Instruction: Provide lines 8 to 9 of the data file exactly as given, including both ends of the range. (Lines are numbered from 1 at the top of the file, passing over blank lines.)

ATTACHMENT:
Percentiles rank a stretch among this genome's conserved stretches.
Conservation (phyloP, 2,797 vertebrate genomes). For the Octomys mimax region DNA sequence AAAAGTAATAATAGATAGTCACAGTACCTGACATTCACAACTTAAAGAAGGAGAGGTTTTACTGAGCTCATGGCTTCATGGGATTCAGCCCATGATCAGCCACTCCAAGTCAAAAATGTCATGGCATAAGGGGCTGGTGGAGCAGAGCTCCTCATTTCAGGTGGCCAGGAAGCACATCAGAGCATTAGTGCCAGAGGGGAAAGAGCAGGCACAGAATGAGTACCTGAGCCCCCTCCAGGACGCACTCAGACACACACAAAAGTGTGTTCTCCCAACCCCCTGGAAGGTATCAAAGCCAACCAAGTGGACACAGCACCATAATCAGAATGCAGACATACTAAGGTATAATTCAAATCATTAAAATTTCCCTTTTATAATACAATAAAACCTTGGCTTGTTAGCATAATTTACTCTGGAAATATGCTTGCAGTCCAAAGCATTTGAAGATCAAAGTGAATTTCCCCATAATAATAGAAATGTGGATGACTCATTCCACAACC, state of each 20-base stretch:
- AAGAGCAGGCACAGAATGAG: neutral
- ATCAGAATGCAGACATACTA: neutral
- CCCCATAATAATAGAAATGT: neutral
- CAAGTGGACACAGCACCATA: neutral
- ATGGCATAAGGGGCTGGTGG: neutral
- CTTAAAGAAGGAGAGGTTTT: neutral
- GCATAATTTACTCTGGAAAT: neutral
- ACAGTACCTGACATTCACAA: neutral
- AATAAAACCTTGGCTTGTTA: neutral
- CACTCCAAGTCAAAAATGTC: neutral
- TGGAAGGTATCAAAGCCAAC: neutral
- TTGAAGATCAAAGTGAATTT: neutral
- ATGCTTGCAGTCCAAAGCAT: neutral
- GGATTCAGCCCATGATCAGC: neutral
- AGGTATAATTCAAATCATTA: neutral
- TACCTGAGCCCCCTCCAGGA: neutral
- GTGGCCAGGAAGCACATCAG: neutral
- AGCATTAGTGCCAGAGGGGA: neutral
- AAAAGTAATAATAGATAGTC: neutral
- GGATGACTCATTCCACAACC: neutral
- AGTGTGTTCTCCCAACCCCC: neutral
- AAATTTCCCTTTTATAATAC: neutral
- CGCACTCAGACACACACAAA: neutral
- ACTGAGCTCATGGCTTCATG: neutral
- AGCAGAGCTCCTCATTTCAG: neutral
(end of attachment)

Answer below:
- CTTAAAGAAGGAGAGGTTTT: neutral
- GCATAATTTACTCTGGAAAT: neutral